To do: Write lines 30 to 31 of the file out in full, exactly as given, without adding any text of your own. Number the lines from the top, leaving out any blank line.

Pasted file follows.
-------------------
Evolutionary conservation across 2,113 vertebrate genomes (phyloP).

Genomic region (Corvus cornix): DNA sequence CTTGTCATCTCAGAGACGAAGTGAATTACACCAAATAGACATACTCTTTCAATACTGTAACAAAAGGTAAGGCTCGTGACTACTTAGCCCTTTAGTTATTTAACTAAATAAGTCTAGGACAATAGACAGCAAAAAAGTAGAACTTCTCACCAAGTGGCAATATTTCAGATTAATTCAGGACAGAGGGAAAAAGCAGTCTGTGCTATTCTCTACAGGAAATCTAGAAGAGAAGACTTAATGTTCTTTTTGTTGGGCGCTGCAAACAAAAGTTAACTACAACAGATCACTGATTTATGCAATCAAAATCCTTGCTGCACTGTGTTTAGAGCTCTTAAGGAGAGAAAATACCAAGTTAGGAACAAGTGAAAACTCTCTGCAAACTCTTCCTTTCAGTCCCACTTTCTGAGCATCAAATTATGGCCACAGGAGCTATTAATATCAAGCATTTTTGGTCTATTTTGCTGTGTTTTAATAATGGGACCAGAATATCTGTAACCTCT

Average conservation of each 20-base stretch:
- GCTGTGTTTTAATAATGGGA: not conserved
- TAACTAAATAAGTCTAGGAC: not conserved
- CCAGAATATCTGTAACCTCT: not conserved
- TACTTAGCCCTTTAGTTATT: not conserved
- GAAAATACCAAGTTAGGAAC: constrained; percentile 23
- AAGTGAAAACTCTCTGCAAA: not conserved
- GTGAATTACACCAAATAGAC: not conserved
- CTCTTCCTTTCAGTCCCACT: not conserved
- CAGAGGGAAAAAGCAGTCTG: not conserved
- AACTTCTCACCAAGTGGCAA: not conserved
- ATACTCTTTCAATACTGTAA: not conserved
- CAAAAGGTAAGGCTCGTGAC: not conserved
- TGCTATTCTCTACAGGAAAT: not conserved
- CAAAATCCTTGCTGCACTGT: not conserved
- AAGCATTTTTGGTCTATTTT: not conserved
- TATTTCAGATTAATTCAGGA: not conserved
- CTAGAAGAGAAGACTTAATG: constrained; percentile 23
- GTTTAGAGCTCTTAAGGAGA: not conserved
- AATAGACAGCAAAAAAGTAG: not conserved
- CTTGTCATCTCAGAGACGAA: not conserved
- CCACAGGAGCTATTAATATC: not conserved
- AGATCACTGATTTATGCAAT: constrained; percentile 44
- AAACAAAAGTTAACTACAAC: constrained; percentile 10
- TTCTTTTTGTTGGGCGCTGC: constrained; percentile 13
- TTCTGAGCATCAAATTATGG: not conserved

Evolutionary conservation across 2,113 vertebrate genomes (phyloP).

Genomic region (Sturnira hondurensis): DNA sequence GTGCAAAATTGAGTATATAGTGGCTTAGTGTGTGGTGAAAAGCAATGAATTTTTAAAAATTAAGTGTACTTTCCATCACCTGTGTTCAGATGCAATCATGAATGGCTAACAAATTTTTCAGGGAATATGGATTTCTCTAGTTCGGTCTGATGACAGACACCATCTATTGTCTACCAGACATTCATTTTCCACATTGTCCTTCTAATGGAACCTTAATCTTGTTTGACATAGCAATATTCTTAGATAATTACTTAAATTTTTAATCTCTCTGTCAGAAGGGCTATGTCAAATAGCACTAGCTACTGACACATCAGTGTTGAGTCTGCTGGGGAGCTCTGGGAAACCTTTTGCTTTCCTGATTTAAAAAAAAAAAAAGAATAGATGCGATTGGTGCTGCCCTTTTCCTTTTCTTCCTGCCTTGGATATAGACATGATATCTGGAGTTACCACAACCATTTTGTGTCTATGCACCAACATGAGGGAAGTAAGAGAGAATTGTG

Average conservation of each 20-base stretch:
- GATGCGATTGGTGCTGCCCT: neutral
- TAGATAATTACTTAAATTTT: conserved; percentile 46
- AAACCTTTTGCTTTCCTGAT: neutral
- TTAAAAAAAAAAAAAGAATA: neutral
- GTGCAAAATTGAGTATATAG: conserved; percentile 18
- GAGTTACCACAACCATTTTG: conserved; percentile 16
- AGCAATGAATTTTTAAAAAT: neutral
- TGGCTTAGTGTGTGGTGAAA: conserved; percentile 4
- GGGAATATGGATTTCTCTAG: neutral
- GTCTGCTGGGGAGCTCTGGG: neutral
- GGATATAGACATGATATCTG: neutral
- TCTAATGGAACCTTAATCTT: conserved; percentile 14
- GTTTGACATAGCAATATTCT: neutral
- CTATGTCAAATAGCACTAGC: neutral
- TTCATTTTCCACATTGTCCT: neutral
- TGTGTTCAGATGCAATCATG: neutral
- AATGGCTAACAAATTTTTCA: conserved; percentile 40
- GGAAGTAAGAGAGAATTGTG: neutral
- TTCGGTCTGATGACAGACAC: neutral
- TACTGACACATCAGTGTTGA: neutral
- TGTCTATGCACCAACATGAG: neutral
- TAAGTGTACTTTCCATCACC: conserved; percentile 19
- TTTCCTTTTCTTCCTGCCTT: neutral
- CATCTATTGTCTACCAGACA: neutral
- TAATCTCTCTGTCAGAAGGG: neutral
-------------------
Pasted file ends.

Genomic region (Sturnira hondurensis): DNA sequence GTGCAAAATTGAGTATATAGTGGCTTAGTGTGTGGTGAAAAGCAATGAATTTTTAAAAATTAAGTGTACTTTCCATCACCTGTGTTCAGATGCAATCATGAATGGCTAACAAATTTTTCAGGGAATATGGATTTCTCTAGTTCGGTCTGATGACAGACACCATCTATTGTCTACCAGACATTCATTTTCCACATTGTCCTTCTAATGGAACCTTAATCTTGTTTGACATAGCAATATTCTTAGATAATTACTTAAATTTTTAATCTCTCTGTCAGAAGGGCTATGTCAAATAGCACTAGCTACTGACACATCAGTGTTGAGTCTGCTGGGGAGCTCTGGGAAACCTTTTGCTTTCCTGATTTAAAAAAAAAAAAAGAATAGATGCGATTGGTGCTGCCCTTTTCCTTTTCTTCCTGCCTTGGATATAGACATGATATCTGGAGTTACCACAACCATTTTGTGTCTATGCACCAACATGAGGGAAGTAAGAGAGAATTGTG

Average conservation of each 20-base stretch: